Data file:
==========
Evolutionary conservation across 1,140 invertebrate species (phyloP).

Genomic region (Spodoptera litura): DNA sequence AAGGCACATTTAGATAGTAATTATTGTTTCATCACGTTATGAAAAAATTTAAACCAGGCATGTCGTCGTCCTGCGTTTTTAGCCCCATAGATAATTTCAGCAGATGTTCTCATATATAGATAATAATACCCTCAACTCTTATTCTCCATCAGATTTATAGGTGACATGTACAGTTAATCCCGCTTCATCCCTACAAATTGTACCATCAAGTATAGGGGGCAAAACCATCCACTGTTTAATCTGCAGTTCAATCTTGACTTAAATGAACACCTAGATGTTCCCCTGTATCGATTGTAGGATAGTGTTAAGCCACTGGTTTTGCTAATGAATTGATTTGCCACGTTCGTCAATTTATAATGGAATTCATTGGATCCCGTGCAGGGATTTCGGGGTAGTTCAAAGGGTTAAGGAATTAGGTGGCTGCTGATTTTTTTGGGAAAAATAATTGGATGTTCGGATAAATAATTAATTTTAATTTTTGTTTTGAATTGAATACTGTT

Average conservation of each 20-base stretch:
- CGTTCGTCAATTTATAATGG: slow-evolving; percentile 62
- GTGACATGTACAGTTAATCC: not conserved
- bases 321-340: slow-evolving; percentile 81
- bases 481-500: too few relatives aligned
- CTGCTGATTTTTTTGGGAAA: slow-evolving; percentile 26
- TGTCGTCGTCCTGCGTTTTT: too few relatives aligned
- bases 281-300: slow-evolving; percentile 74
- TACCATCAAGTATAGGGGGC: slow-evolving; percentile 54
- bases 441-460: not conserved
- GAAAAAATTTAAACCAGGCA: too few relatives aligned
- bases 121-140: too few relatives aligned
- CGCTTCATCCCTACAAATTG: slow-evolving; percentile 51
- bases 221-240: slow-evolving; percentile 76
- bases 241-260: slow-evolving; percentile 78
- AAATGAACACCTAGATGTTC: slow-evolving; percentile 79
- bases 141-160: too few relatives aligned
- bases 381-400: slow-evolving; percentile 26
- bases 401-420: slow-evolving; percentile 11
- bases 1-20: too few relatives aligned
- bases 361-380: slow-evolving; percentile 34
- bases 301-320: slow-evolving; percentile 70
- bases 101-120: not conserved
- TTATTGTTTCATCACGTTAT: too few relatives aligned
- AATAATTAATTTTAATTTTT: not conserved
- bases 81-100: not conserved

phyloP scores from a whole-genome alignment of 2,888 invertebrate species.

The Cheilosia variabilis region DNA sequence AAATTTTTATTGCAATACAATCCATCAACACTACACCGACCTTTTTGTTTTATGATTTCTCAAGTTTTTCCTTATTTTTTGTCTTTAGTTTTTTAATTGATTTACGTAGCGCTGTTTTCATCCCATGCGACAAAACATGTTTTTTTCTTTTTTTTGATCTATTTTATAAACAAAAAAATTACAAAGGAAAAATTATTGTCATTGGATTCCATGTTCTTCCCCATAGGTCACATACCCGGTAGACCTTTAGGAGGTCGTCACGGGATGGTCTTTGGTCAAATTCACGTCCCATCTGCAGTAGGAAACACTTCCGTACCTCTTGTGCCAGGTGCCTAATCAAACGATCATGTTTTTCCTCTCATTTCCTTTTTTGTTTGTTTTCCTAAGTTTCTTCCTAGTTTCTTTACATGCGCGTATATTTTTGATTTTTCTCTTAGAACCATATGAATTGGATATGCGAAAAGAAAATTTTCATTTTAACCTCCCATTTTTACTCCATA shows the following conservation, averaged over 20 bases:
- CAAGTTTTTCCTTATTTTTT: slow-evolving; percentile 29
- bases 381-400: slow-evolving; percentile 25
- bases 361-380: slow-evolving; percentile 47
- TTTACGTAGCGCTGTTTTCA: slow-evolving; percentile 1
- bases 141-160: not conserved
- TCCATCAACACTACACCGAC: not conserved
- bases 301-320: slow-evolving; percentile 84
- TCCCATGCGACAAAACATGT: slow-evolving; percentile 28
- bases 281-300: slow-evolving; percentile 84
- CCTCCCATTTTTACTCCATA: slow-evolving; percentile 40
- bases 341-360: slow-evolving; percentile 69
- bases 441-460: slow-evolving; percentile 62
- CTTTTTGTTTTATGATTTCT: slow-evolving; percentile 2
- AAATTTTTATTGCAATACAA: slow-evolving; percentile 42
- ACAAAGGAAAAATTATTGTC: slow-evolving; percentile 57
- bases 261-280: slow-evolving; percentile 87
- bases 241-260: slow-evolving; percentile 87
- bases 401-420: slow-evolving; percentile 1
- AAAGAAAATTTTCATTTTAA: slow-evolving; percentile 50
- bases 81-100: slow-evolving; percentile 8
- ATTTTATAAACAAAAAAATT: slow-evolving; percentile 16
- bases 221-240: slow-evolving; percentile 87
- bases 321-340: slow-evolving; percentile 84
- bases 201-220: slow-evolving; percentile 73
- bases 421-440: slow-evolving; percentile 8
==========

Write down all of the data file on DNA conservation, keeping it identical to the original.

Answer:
Evolutionary conservation across 1,140 invertebrate species (phyloP).

Genomic region (Spodoptera litura): DNA sequence AAGGCACATTTAGATAGTAATTATTGTTTCATCACGTTATGAAAAAATTTAAACCAGGCATGTCGTCGTCCTGCGTTTTTAGCCCCATAGATAATTTCAGCAGATGTTCTCATATATAGATAATAATACCCTCAACTCTTATTCTCCATCAGATTTATAGGTGACATGTACAGTTAATCCCGCTTCATCCCTACAAATTGTACCATCAAGTATAGGGGGCAAAACCATCCACTGTTTAATCTGCAGTTCAATCTTGACTTAAATGAACACCTAGATGTTCCCCTGTATCGATTGTAGGATAGTGTTAAGCCACTGGTTTTGCTAATGAATTGATTTGCCACGTTCGTCAATTTATAATGGAATTCATTGGATCCCGTGCAGGGATTTCGGGGTAGTTCAAAGGGTTAAGGAATTAGGTGGCTGCTGATTTTTTTGGGAAAAATAATTGGATGTTCGGATAAATAATTAATTTTAATTTTTGTTTTGAATTGAATACTGTT

Average conservation of each 20-base stretch:
- CGTTCGTCAATTTATAATGG: slow-evolving; percentile 62
- GTGACATGTACAGTTAATCC: not conserved
- bases 321-340: slow-evolving; percentile 81
- bases 481-500: too few relatives aligned
- CTGCTGATTTTTTTGGGAAA: slow-evolving; percentile 26
- TGTCGTCGTCCTGCGTTTTT: too few relatives aligned
- bases 281-300: slow-evolving; percentile 74
- TACCATCAAGTATAGGGGGC: slow-evolving; percentile 54
- bases 441-460: not conserved
- GAAAAAATTTAAACCAGGCA: too few relatives aligned
- bases 121-140: too few relatives aligned
- CGCTTCATCCCTACAAATTG: slow-evolving; percentile 51
- bases 221-240: slow-evolving; percentile 76
- bases 241-260: slow-evolving; percentile 78
- AAATGAACACCTAGATGTTC: slow-evolving; percentile 79
- bases 141-160: too few relatives aligned
- bases 381-400: slow-evolving; percentile 26
- bases 401-420: slow-evolving; percentile 11
- bases 1-20: too few relatives aligned
- bases 361-380: slow-evolving; percentile 34
- bases 301-320: slow-evolving; percentile 70
- bases 101-120: not conserved
- TTATTGTTTCATCACGTTAT: too few relatives aligned
- AATAATTAATTTTAATTTTT: not conserved
- bases 81-100: not conserved

phyloP scores from a whole-genome alignment of 2,888 invertebrate species.

The Cheilosia variabilis region DNA sequence AAATTTTTATTGCAATACAATCCATCAACACTACACCGACCTTTTTGTTTTATGATTTCTCAAGTTTTTCCTTATTTTTTGTCTTTAGTTTTTTAATTGATTTACGTAGCGCTGTTTTCATCCCATGCGACAAAACATGTTTTTTTCTTTTTTTTGATCTATTTTATAAACAAAAAAATTACAAAGGAAAAATTATTGTCATTGGATTCCATGTTCTTCCCCATAGGTCACATACCCGGTAGACCTTTAGGAGGTCGTCACGGGATGGTCTTTGGTCAAATTCACGTCCCATCTGCAGTAGGAAACACTTCCGTACCTCTTGTGCCAGGTGCCTAATCAAACGATCATGTTTTTCCTCTCATTTCCTTTTTTGTTTGTTTTCCTAAGTTTCTTCCTAGTTTCTTTACATGCGCGTATATTTTTGATTTTTCTCTTAGAACCATATGAATTGGATATGCGAAAAGAAAATTTTCATTTTAACCTCCCATTTTTACTCCATA shows the following conservation, averaged over 20 bases:
- CAAGTTTTTCCTTATTTTTT: slow-evolving; percentile 29
- bases 381-400: slow-evolving; percentile 25
- bases 361-380: slow-evolving; percentile 47
- TTTACGTAGCGCTGTTTTCA: slow-evolving; percentile 1
- bases 141-160: not conserved
- TCCATCAACACTACACCGAC: not conserved
- bases 301-320: slow-evolving; percentile 84
- TCCCATGCGACAAAACATGT: slow-evolving; percentile 28
- bases 281-300: slow-evolving; percentile 84
- CCTCCCATTTTTACTCCATA: slow-evolving; percentile 40
- bases 341-360: slow-evolving; percentile 69
- bases 441-460: slow-evolving; percentile 62
- CTTTTTGTTTTATGATTTCT: slow-evolving; percentile 2
- AAATTTTTATTGCAATACAA: slow-evolving; percentile 42
- ACAAAGGAAAAATTATTGTC: slow-evolving; percentile 57
- bases 261-280: slow-evolving; percentile 87
- bases 241-260: slow-evolving; percentile 87
- bases 401-420: slow-evolving; percentile 1
- AAAGAAAATTTTCATTTTAA: slow-evolving; percentile 50
- bases 81-100: slow-evolving; percentile 8
- ATTTTATAAACAAAAAAATT: slow-evolving; percentile 16
- bases 221-240: slow-evolving; percentile 87
- bases 321-340: slow-evolving; percentile 84
- bases 201-220: slow-evolving; percentile 73
- bases 421-440: slow-evolving; percentile 8